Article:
Schubert’s String Quartet No. 14 “Death and the Maiden” is one of the pillars of the chamber music repertoire. It was composed in 1824 after Schubert suffered through a serious illness and realized that he might be dying.  The quartet is named for a theme used in the second movement, but the essence of the theme is apparent in all four movements. Schubert borrowed this theme from a song he wrote in 1817, taking his text from a poem by Matthias Claudius (1740-1815), and transforming it into a death knell about the terror and comfort of death. Throughout the quartet, Schubert evokes Death in all its various guises, from harsh to gentle. Furthermore, he chooses the key of D minor, a key that he generally reserved for songs of death, penitence, shadowy dreams, and shrouded moonlight. The quartet was first played in 1826 in a private home and was not published until 1831, three years after Schubert’s death.

The poem recounts an old myth wherein Death demands a pre-nuptial night with a bride-to-be. If she declines, Death will take her betrothed on their wedding day.

The Maiden
Oh! Leave me! Please leave me!
You grisly man of bone!
Go! Leave me alone.
Leave me alone!

Death
Give me your hand, fair and tender maiden,
For I am a friend, and do not punish.
Take courage now, and very soon,
You shall sleep gently in my arms.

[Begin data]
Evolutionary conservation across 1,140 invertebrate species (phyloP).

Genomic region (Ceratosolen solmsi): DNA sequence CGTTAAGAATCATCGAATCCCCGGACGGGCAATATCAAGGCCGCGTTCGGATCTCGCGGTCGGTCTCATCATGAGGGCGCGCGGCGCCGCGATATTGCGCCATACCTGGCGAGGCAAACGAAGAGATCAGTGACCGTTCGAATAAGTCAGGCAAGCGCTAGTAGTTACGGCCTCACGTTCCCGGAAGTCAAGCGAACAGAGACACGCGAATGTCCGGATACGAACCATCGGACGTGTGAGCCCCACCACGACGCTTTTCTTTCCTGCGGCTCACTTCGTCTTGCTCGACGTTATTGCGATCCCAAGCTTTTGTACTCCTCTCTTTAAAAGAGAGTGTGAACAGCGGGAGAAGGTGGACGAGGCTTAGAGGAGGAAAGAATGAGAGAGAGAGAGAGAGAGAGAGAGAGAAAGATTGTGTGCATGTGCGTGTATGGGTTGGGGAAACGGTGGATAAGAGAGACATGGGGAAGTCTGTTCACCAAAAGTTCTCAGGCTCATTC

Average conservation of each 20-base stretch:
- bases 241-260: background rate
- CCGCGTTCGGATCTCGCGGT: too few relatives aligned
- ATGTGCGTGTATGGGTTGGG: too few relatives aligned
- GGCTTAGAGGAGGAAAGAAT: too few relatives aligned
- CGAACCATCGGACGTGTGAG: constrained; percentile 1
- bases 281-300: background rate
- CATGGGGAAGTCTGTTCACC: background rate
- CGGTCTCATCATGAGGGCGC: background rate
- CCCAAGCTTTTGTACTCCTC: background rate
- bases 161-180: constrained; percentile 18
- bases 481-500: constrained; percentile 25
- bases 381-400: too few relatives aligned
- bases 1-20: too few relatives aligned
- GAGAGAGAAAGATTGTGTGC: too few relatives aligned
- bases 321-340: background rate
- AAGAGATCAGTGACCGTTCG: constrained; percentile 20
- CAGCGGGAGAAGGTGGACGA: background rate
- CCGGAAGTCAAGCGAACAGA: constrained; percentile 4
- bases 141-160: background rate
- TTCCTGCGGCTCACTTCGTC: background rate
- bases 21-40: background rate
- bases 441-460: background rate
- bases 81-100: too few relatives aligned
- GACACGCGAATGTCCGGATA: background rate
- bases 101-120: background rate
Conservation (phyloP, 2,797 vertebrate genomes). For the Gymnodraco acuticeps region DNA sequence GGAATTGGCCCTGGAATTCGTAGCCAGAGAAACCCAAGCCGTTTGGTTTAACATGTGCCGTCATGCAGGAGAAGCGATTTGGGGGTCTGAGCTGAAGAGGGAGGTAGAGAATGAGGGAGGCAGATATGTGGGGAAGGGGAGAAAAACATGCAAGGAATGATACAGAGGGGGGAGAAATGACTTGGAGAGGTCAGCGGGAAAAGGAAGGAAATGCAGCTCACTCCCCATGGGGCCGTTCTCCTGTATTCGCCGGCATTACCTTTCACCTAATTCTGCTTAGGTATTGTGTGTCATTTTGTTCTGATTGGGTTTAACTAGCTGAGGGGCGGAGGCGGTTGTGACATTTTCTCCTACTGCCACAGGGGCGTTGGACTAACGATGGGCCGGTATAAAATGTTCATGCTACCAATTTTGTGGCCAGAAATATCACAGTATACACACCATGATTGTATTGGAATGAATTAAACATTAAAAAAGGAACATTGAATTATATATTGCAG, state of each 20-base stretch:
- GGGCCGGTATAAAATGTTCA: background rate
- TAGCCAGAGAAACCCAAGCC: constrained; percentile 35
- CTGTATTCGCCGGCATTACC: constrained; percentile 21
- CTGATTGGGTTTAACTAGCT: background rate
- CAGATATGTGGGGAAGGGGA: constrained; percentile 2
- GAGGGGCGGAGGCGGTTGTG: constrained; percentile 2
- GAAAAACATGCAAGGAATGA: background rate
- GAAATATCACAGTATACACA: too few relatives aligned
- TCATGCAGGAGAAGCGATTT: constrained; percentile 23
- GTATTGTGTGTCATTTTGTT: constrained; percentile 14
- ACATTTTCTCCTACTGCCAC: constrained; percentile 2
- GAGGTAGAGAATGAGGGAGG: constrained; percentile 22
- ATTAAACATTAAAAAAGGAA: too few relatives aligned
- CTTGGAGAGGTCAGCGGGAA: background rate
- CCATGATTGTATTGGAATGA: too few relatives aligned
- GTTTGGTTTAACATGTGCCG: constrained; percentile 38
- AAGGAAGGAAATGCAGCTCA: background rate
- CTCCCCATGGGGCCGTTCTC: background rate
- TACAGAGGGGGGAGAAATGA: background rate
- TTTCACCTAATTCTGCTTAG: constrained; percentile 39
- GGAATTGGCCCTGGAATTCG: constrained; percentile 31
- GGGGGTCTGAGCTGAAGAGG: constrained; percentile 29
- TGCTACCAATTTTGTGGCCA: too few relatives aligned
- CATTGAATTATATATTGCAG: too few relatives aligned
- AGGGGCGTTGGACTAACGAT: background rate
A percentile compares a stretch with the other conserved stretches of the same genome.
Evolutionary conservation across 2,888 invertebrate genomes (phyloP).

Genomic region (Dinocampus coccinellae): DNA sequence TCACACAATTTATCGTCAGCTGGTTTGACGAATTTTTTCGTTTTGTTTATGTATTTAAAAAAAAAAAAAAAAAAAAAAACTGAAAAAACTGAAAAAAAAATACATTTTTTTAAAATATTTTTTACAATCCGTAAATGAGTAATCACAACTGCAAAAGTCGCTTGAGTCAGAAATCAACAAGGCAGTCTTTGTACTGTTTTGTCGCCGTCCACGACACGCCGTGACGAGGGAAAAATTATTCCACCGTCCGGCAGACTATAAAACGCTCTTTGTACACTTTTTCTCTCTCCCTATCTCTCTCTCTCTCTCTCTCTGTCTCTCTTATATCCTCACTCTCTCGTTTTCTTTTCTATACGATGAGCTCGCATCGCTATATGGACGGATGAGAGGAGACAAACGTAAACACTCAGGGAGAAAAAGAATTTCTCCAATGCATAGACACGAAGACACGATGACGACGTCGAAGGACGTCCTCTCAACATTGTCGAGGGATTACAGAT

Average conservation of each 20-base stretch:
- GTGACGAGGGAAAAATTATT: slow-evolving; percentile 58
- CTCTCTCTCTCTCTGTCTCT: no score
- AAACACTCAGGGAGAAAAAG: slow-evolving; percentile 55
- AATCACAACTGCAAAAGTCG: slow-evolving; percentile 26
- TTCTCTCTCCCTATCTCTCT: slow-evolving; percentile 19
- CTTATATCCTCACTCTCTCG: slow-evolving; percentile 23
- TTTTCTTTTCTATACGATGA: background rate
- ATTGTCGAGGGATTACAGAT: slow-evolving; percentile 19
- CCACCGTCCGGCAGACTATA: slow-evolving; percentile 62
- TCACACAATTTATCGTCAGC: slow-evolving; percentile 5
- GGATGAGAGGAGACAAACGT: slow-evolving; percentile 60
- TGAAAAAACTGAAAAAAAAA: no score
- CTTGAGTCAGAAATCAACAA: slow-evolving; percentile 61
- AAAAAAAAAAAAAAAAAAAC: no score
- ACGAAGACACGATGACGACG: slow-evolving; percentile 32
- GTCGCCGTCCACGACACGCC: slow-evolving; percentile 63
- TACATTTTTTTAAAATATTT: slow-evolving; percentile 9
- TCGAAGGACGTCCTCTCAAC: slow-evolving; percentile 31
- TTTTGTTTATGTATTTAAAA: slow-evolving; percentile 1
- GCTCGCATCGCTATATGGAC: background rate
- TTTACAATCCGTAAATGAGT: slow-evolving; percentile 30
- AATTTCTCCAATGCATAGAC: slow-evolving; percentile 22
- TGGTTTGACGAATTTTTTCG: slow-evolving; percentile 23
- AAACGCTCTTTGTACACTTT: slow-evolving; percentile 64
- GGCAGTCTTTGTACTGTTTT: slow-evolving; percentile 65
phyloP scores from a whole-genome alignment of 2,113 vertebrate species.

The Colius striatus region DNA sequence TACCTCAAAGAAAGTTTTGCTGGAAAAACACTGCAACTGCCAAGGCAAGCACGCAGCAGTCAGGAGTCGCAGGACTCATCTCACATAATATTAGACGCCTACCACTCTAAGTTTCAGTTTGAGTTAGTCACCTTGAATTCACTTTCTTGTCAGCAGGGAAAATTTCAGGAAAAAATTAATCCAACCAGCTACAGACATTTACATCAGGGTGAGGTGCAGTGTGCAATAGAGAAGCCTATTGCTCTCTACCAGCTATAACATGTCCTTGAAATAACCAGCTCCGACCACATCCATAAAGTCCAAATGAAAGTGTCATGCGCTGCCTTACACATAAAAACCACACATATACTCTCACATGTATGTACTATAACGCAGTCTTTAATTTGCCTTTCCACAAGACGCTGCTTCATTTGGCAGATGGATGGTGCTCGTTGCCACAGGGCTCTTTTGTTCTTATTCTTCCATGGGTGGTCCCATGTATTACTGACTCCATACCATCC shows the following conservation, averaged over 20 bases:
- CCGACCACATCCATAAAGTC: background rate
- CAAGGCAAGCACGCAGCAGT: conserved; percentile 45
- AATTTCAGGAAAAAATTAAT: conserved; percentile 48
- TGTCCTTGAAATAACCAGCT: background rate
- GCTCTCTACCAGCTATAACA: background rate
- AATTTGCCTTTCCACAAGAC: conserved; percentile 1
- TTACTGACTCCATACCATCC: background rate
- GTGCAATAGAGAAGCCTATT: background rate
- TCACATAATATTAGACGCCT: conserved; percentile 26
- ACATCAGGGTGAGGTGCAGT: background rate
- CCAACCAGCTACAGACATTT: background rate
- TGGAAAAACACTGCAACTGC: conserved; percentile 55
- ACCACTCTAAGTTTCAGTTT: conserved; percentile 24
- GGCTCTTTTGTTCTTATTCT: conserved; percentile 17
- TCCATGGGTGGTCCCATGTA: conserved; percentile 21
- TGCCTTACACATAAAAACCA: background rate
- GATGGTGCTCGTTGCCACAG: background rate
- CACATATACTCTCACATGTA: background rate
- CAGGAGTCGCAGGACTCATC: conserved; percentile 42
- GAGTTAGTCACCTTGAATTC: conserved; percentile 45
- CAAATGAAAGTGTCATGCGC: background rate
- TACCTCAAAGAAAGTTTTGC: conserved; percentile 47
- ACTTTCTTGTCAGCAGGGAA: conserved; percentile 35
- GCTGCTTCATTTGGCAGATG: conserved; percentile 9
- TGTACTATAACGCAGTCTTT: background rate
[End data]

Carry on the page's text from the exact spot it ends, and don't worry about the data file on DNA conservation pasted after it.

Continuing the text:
Watch and Listen:

About the Brentano String Quartet

Since its inception in 1992, the Brentano String Quartet has appeared throughout the world to popular and critical acclaim. “Passionate, uninhibited and spellbinding,” raves the London Independent; the New York Times extols its “luxuriously warm sound [and] yearning lyricism”; the Philadelphia Inquirer praises its “seemingly infallible instincts for finding the center of gravity in every phrase and musical gesture”; and the Times (London) opines, “the Brentanos are a magnificent string quartet…This was wonderful, selfless music-making.” Within a few years of its formation, the Quartet garnered the first Cleveland Quartet Award and the Naumburg Chamber Music Award; and in 1996 the Chamber Music Society of Lincoln Center invited them to be the inaugural members of Chamber Music Society Two, a program which was to become a coveted distinction for chamber groups and individuals.